For the sake of a liberalized Romanian culture! What about an interdisciplinary and transdisciplinary canon instead of the isolated monopolies with a subscription to the state budget?

Keywords: canon; canonicity; interdisciplinarity; transdisciplinarity; posthumanism; Romanian literature;


Fake canonizations are prevalent in the former communist countries wherein arts and culture in general may still function as propaganda weaponry at the hands of the sponsoring state. The public is almost eliminated from the process of canonization, as the publishing houses, art galleries, and cultural industries seldom survive and flourish from sales to a real public. As a rule, their rarefied public is summoned from a flimsy contingent, from the less promoted artists who try thus to conjure the benevolence of the critics and famed authors/artists, and from those who are ready to attend cultural events as long as they are financially covered by the state. For instance, a sizable percent of the funds directed towards literature from the state budget in Romania has been constantly invested in the promotion of Mircea Cărtărescu in the vain hope (so far) the Romanian literature will be awarded the Nobel Prize for literature and will cure thus a profusely nourished complex of inferiority. Maybe in the new future. Meanwhile, many more modern and impactful writers simply vanish into the abyss of anonymity as the bookshops are interested in promoting only those writers coming from publishing houses with a subscription to the state budget. This would be one explanation for the constant decrease in the public paying for literary and artistic works. The result of an haphazard process of canonization and of the lack of a free cultural market (at least 50% of investments coming from private sources) are obvious. Wherefrom the impending need of an interdisciplinary and transdisciplinary super-arch-canon.

Author Biography

Felix Narcis Nicolau, Lund University, Centre for Languages and Literature

Felix Nicolau is Professor in the Department of Foreign Languages and Communication, The Technical University of Civil Engineering, Bucharest, Romania and in the Faculty of Humanities, Lund University, Sweden. He is the head of the Doctoral School of Philology of “1 Decembrie 1918” University of Alba Iulia. He defended his PhD in Romanian and Comparative Literature in 2003 and is the author of many books of literary and communication theory: You Are not Alone. Culture and Civilization (2018), Morpheus: from Text to Images. Intersemiotic Translations (2016), Take the Floor. Professional Communication Theoretically Contextualized (2014), Cultural Communication: Approaches to Modernity and Postmodernity (2014), Comunicare şi creativitate. Interpretarea textului contemporan (Communication and Creativity. The Interpretation of Contemporary Text, 2014), Homo Imprudens (2006), Anticanonice (Anticanonicals, 2009), Codul lui Eminescu (Eminescu’s Code, 2010), and Estetica inumană: de la Postmodernism la Facebook (The Inhuman Aesthetics: from Postmodernism to Facebook, 2013), a few volumes of poetry and novels. He is member in the editorial board of “The Swedish Journal of Romanian Studies”. His areas of interest are translation studies, the theory of communication, comparative literature, cultural studies, translation studies, and British and American studies, and Romanian studies.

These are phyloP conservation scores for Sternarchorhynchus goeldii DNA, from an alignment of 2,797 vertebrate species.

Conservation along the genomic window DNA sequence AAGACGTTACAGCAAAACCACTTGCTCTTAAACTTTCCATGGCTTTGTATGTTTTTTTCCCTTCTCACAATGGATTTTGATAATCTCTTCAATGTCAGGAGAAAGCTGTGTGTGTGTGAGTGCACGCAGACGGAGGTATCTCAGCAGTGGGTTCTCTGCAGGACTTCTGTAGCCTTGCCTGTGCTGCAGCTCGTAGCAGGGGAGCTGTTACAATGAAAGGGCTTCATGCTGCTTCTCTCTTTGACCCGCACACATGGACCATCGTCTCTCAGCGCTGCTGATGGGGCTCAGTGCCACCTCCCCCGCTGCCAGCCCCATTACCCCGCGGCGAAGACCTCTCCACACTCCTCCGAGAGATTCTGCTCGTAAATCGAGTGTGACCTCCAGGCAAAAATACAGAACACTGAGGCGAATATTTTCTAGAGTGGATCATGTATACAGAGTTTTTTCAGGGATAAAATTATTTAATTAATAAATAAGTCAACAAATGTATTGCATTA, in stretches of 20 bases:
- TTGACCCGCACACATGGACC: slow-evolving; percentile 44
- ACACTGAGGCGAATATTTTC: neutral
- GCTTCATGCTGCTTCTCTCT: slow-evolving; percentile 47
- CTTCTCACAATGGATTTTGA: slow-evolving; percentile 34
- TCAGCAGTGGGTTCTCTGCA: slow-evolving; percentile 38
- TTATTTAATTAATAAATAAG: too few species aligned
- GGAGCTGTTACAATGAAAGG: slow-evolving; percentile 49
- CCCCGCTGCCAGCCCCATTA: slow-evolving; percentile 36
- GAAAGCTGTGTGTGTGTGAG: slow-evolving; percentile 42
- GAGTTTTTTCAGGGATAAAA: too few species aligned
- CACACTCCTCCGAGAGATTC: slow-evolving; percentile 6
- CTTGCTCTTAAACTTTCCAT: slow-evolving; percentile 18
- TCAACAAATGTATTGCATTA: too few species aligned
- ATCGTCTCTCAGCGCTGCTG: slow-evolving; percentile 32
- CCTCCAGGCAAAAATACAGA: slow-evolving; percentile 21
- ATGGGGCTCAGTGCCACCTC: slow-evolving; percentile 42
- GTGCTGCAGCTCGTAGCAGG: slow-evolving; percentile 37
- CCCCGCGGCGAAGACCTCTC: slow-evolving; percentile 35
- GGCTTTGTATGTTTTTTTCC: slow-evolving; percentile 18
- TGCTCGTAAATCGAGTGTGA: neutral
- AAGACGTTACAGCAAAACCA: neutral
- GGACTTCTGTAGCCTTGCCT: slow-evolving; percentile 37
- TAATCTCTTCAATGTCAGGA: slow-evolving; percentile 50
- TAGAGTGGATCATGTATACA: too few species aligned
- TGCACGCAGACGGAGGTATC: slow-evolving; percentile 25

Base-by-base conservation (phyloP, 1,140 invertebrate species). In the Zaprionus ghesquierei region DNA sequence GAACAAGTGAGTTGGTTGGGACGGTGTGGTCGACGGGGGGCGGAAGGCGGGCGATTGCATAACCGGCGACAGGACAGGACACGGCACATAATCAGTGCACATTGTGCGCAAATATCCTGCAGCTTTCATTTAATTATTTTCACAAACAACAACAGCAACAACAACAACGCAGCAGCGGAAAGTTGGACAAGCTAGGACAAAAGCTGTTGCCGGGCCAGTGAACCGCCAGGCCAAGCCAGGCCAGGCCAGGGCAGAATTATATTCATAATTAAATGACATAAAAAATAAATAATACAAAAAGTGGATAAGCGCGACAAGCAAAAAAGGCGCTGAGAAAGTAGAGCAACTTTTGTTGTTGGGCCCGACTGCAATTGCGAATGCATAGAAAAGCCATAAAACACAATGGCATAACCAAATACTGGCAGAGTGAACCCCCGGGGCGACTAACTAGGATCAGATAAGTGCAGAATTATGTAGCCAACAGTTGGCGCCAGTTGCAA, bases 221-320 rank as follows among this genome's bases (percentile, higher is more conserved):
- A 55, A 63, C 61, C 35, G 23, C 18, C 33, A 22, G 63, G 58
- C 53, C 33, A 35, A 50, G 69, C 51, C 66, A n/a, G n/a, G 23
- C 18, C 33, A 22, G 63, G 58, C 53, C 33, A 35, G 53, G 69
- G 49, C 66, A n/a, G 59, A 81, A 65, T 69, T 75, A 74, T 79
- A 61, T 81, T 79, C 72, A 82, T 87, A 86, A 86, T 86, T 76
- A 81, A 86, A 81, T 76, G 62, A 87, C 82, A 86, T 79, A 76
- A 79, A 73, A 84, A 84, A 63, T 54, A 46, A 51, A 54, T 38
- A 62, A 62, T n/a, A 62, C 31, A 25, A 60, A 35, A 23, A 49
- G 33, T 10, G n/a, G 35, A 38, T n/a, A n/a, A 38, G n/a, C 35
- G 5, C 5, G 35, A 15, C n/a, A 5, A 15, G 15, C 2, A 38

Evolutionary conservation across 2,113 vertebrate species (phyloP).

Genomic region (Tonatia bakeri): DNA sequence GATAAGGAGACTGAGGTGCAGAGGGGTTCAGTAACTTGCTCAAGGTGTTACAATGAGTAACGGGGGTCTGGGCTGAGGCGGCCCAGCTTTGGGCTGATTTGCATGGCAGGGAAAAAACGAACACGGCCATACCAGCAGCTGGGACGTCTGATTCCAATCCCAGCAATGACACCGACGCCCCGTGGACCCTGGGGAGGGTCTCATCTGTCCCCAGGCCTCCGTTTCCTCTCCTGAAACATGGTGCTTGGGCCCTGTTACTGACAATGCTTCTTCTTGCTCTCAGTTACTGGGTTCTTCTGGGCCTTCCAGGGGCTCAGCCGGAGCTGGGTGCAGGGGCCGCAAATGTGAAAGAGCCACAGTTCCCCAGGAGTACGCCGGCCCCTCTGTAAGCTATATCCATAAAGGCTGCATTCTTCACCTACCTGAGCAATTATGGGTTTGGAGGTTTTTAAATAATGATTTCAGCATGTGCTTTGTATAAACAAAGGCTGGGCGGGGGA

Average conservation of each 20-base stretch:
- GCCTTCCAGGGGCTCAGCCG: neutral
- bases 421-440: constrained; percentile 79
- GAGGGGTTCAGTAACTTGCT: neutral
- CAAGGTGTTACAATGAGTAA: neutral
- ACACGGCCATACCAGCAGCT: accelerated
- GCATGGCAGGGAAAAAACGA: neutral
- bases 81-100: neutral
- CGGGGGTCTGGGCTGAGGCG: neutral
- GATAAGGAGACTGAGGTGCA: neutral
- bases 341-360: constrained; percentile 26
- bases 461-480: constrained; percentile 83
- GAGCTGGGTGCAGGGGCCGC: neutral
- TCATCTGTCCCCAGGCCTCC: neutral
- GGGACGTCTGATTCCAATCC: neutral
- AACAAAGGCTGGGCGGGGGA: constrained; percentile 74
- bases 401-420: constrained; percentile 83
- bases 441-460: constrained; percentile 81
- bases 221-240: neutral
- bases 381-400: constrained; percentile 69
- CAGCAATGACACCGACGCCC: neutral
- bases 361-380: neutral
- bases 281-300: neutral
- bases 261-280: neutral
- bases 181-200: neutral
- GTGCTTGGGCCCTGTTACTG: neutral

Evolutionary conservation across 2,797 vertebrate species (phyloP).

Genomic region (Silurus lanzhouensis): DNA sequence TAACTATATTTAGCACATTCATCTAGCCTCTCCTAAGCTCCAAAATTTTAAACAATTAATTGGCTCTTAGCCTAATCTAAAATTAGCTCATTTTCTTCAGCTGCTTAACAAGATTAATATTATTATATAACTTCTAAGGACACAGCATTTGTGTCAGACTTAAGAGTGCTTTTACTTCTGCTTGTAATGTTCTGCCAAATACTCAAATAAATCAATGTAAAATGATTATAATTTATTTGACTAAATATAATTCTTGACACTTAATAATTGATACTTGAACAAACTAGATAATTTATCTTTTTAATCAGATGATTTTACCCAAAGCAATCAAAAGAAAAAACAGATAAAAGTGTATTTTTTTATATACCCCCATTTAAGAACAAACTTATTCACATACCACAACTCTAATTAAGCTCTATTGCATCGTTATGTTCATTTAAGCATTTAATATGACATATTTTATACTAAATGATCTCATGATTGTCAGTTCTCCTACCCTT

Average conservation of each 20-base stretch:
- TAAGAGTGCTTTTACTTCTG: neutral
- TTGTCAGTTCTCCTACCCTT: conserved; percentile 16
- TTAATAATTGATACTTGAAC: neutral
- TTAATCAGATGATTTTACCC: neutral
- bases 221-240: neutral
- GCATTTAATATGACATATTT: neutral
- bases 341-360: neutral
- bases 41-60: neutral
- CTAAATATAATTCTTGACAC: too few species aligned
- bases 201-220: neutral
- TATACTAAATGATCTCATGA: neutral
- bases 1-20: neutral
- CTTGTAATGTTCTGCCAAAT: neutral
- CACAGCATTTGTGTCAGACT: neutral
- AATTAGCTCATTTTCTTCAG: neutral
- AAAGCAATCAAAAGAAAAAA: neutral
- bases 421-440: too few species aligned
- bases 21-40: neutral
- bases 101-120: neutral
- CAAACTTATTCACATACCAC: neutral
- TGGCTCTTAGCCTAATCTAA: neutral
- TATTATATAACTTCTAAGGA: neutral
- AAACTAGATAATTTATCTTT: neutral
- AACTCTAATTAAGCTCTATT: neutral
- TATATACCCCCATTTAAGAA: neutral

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How to Cite
Nicolau, F. N. (2020). For the sake of a liberalized Romanian culture! What about an interdisciplinary and transdisciplinary canon instead of the isolated monopolies with a subscription to the state budget?. Swedish Journal of Romanian Studies, 3(1), 86-103.

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